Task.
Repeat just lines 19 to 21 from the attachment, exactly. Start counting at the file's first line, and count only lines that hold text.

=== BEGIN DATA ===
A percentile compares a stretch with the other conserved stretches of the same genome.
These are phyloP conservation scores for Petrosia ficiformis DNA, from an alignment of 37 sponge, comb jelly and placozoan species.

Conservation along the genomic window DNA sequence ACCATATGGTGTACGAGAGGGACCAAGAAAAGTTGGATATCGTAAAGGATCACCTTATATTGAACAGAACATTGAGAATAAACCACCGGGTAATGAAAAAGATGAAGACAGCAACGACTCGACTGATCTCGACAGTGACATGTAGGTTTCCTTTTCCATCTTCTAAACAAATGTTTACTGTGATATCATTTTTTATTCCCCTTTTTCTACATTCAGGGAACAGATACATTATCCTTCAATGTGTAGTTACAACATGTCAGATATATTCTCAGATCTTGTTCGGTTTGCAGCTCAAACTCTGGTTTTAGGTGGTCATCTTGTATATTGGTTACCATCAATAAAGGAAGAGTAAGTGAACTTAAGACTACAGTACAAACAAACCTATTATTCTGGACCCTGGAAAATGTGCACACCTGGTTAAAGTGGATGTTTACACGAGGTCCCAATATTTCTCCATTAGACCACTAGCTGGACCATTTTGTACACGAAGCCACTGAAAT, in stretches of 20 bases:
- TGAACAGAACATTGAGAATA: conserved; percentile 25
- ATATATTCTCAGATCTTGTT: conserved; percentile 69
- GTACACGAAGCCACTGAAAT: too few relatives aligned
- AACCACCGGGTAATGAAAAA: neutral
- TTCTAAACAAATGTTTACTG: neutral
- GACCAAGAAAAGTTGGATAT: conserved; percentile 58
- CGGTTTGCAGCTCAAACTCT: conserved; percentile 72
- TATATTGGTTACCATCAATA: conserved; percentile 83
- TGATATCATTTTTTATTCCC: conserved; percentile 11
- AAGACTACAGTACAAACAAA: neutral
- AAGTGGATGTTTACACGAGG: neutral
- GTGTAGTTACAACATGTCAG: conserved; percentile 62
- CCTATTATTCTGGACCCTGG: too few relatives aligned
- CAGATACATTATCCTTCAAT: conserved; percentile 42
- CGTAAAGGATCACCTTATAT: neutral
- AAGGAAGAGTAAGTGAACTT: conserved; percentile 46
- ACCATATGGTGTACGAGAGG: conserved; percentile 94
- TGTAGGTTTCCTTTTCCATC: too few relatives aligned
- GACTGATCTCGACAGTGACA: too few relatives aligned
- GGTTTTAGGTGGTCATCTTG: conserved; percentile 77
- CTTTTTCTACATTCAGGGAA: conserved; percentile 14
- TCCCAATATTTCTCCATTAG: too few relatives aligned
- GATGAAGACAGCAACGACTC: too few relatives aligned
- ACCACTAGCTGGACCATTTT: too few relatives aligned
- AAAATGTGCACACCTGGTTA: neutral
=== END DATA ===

- AAGGAAGAGTAAGTGAACTT: conserved; percentile 46
- ACCATATGGTGTACGAGAGG: conserved; percentile 94
- TGTAGGTTTCCTTTTCCATC: too few relatives aligned